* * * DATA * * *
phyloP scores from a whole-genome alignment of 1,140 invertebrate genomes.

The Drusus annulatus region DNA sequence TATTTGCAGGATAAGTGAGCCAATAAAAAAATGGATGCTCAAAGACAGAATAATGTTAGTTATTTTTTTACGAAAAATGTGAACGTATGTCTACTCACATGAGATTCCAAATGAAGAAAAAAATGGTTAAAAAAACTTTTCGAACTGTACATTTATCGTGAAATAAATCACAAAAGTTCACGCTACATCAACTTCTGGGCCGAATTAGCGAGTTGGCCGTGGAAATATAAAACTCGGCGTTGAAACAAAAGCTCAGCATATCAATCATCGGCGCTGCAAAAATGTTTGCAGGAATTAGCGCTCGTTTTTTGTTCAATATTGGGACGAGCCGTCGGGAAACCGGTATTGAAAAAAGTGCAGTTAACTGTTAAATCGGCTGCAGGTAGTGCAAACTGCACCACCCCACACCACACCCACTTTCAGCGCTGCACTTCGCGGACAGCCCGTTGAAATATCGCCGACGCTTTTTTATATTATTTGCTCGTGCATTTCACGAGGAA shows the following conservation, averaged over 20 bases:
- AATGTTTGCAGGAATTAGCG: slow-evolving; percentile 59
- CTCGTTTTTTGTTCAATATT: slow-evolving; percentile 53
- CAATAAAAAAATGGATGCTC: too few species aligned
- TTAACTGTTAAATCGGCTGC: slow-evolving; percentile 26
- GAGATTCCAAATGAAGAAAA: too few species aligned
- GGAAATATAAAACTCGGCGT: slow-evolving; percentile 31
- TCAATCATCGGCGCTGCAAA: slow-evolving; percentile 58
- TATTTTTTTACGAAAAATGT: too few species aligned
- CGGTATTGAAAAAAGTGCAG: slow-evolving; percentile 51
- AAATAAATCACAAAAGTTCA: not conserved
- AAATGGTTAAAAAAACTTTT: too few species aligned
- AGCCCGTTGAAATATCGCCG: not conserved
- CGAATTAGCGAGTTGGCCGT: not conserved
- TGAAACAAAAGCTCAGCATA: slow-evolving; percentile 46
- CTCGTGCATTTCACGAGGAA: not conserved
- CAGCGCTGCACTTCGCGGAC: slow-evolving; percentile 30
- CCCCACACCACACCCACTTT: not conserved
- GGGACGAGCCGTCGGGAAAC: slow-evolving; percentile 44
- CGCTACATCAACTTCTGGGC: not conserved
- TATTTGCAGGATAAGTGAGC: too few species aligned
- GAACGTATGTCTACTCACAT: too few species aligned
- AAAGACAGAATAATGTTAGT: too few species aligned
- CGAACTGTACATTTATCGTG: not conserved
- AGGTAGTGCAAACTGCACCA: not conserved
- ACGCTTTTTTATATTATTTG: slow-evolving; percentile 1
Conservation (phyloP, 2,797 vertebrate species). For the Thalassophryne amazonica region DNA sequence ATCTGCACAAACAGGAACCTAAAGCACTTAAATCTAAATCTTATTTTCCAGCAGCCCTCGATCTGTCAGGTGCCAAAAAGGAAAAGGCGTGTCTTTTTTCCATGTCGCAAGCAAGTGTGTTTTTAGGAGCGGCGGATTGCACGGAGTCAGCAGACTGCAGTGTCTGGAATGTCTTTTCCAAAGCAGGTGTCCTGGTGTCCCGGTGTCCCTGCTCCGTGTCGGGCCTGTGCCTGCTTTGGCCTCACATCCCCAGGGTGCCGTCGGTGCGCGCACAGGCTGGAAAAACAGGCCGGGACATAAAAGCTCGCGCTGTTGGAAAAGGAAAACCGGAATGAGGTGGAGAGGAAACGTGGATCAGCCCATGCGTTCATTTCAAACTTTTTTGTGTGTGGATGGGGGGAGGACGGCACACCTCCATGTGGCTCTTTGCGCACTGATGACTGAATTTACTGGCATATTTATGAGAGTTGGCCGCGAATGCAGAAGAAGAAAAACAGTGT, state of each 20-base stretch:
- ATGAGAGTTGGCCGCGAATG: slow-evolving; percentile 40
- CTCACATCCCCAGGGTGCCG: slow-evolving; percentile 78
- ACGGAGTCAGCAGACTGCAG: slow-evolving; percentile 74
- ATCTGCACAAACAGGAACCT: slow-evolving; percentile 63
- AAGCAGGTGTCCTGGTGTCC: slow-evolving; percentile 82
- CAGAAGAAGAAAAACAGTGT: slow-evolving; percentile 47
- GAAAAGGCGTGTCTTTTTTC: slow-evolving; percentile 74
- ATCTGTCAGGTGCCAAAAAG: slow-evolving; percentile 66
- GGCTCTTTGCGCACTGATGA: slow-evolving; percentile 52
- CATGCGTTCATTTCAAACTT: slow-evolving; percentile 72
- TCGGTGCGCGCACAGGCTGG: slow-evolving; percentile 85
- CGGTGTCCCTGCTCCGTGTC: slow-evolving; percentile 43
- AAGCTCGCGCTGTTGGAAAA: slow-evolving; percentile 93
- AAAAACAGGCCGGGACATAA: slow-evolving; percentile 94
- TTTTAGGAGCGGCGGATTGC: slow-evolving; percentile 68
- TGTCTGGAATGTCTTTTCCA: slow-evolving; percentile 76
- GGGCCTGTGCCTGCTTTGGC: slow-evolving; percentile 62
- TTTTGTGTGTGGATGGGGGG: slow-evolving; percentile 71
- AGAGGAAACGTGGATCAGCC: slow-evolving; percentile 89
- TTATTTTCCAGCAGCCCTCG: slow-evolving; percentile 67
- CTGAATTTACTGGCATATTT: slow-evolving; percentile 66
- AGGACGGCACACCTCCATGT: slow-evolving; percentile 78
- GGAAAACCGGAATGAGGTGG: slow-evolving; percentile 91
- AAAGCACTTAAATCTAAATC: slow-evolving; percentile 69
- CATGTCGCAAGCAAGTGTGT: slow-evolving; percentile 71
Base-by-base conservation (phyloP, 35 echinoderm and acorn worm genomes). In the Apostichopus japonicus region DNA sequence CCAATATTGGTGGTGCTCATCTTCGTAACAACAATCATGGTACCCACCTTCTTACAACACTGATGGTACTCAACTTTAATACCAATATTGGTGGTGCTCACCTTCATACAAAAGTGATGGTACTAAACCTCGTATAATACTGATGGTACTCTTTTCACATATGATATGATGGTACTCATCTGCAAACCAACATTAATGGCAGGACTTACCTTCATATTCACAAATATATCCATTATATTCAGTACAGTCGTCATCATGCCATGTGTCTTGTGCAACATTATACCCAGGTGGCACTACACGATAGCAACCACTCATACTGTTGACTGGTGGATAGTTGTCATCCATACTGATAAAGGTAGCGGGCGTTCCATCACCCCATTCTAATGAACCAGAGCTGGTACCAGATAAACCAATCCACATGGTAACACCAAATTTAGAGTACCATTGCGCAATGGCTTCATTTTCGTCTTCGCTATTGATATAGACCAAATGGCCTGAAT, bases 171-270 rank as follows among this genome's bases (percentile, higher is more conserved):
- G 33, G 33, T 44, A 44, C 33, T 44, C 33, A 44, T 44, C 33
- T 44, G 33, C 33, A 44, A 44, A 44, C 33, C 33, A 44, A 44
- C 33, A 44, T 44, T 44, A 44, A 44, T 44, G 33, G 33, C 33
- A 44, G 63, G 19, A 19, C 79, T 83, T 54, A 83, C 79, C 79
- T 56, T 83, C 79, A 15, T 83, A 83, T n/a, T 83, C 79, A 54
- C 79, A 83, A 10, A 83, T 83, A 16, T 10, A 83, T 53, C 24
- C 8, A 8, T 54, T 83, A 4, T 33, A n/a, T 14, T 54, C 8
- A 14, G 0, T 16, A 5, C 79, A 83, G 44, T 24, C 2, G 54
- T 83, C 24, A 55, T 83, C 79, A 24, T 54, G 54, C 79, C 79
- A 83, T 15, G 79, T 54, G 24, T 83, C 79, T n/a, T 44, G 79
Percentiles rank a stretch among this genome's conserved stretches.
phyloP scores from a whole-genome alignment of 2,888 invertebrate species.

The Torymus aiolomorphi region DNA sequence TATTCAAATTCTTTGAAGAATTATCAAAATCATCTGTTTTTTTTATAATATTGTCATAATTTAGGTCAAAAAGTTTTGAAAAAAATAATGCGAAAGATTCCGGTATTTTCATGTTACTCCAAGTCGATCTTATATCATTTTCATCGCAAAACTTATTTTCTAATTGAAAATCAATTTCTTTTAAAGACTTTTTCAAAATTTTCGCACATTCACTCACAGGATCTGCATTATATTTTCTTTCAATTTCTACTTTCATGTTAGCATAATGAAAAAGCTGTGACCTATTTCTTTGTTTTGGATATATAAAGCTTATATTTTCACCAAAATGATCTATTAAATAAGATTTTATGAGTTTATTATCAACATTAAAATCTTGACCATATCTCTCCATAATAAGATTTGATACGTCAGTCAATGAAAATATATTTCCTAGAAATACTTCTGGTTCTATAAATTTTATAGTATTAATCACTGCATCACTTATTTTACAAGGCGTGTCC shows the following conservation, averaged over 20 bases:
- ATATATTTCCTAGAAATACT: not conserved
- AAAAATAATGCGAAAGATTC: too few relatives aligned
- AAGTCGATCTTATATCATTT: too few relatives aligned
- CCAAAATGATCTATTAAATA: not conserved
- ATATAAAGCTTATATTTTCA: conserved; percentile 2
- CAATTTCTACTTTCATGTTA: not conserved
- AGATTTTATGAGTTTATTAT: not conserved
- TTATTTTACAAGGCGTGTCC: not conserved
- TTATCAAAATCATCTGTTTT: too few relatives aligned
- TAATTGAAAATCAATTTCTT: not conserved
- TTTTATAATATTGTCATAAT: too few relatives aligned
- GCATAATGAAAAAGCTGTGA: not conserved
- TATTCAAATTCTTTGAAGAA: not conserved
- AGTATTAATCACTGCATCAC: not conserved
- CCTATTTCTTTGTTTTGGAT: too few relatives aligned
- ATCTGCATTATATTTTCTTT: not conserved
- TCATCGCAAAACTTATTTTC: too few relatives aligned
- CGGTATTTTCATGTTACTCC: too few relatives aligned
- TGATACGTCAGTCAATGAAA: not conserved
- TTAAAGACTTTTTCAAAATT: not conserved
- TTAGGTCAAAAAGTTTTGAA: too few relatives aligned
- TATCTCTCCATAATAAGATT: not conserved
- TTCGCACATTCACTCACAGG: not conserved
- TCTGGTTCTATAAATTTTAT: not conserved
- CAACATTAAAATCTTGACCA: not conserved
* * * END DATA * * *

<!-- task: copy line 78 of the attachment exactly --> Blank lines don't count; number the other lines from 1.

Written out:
- TTTTATAATATTGTCATAAT: too few relatives aligned